Warning: ‘Lost’ Spoil to Follow

Just a little less than two weeks until the premiere of “Lost”’s final season, and I’m getting antsy. Think about all the questions we need answered: Is John Locke really dead, and is that mysterious Man in Black possessing him? What caused the statue of Tawaret to be destroyed, leaving only a foot behind? What happened when the hydrogen bomb exploded and everything went white — did Oceanic 815 land in Los Angeles?

Judging by the newly confirmed title of season six’s first episode, “LA X,” it’s still up for debate. The “X” in the acronym is deliberately separated from “LA” by a space, conjuring up images of Los Angeles International but also hinting that “X” is a variable. As Faraday clearly explains in season five’s “The Variable”: “Whatever happened, happened. All right? But then I finally realized … I had been spending so much time focused on the constants, I forgot about the variables. Do you know what the variables in these equations are, Jack?”

In essence, Faraday is saying that Jack, Kate and company have the power to mess with time and the universe if they use big enough tools — the hydrogen bomb being the boulder in the proverbial river. So it’s clear they can change the course of history, but that doesn’t answer anything. We’re left waiting for the last episodes like crack connoisseurs who’ve invested lots of time, money and energy in their crack hobby — which is why I’ve decided to provide my own all-encompassing theory that explains every single answer to LOST …wait for it: lizards. Seven-foot-tall, bloodthirsty, shape-shifting lizards.

In truth, these past few weeks I’ve been reading conspiracy theories on the Interwebs — you know, the Bilderberg Group, the 9/11 Conspiracy, mind control, etc.— and I stumbled on the Godfather of them all: David Icke. His dense New Age book “The Biggest Secret” spends over 500 pages weaving translated ancient texts and secondhand accounts of lizard man sightings all to conclude that the world’s elite are really a disguised alien race called the Annunaki planning global domination. So in honor of Mr. Icke, I’m going to transpose his fairly insane yet compelling theories onto the world of “Lost” speculation.

Here we go:

Jacob and the Man in Black are both highly evolved reptilians; one embraces humans and leads them to the island’s secrets, and the other has no faith in humanity. They have existed on Earth since ancient times, at least dating back to the Egyptians, but have never reached out openly to humans until the fateful day that Jacob calls the Black Rock (a 19th century slave ship) to the Island. One of the passengers on this ship is the mysterious Richard Alpert, still unfamiliar with the Island’s magic, but Jacob takes him under his wing and teaches him about eternal life. Richard becomes Jacob’s primary messenger and assistant for the human world, taking leadership of the others (the rest of the people on the ship) and overseeing them as they adapt to the island.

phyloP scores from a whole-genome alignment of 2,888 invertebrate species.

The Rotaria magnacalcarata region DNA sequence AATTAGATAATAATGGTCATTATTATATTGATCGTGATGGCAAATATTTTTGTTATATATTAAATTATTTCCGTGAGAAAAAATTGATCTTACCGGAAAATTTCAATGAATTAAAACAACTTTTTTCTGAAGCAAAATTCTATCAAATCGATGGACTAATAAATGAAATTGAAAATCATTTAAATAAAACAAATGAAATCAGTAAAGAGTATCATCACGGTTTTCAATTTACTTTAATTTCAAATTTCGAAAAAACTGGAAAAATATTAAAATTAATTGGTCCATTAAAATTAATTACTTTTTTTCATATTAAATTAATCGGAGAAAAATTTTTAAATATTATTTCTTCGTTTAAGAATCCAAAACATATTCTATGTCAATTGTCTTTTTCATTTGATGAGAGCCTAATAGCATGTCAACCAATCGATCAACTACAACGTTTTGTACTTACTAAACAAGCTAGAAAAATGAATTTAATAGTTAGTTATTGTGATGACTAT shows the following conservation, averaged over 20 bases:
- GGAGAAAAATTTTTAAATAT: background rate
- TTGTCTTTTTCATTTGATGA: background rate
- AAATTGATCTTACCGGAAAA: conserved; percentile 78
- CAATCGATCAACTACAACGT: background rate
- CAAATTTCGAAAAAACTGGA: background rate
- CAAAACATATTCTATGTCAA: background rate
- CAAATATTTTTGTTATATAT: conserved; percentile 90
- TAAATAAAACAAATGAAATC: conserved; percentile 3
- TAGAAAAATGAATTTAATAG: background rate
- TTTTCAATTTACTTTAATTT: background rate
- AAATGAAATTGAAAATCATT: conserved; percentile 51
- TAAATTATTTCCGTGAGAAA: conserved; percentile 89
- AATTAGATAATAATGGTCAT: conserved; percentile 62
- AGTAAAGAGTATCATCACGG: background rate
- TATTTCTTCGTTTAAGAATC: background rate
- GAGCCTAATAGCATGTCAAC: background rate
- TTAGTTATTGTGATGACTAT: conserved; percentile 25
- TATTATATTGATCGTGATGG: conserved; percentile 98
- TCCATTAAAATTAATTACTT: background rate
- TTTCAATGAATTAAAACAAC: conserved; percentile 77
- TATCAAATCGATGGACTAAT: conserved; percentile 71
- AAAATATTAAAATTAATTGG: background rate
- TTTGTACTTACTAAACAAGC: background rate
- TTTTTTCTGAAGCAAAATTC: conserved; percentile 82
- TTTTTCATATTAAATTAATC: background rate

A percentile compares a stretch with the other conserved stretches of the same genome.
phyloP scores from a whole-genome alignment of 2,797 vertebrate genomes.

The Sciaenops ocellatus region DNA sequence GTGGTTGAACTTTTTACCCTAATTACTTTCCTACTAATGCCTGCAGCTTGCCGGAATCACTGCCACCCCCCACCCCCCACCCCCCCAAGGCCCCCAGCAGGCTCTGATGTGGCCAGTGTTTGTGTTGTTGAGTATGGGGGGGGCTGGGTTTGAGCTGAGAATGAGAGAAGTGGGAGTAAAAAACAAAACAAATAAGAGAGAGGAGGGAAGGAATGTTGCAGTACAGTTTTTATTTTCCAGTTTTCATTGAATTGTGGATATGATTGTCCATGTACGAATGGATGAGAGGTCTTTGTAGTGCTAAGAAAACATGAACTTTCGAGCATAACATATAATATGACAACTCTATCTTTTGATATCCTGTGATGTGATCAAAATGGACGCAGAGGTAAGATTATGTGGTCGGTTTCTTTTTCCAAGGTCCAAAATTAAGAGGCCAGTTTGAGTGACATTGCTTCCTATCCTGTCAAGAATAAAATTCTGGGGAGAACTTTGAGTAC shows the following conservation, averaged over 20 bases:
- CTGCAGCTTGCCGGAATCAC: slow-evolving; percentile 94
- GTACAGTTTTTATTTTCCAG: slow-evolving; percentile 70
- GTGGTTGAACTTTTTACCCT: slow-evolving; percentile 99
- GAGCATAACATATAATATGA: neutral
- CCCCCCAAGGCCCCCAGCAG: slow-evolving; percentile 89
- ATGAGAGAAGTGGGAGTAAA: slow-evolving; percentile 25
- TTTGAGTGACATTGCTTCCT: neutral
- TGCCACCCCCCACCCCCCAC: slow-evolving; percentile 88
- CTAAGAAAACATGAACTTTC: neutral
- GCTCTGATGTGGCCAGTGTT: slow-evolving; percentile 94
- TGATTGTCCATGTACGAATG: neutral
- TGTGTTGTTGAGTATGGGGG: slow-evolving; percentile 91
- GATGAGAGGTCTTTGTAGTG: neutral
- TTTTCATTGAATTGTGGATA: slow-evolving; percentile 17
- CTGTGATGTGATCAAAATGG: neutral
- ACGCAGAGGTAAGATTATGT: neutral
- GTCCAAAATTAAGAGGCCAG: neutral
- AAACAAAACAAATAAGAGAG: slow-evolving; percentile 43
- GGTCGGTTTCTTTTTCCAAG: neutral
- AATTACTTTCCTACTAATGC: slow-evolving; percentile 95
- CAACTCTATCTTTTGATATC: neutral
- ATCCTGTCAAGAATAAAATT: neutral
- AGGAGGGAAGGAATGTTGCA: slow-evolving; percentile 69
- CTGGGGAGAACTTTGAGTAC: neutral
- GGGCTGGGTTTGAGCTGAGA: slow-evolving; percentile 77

More than a century later, Jack, Locke, Kate and all the rest of the important players receive a special visit by Jacob, who pushes them in the direction of the island, ensuring their fate on the Oceanic flight. It’s unclear what Jacob intends for these humans — perhaps they have more potential than the rest of humanity, or maybe they’re part lizard and they don’t even realize it — but he guides them to the event-chain plane crash that begins “Lost.”

Going with the lizard motif, what if Jack and John’s fathers were also part of this reptilian bloodline, hiding out as civilians in human disguises and having children with human females? It would explain a lot about the fathers’ self-destructive, manipulative behavior and why both Christian Shephard and Anthony Cooper (Locke’s dad) can never seem to relate to their children (heck, Anthony even does malicious things like steal Locke’s kidney and push him out of a window). It would also answer why Christian and Anthony both appear on the island as if out of thin air, and why Christian guides Locke to push the underground wheel that stops all the wacky time travel.

Ultimately, the “Lost” writers have an absurd undertaking here. Trying to wrap up all these loose ends and plot holes, they just might need an ancient lizard conspiracy. Yes, it sounds so crazy that I’m not sure I even believe it. But come May, I might be having the last laugh.

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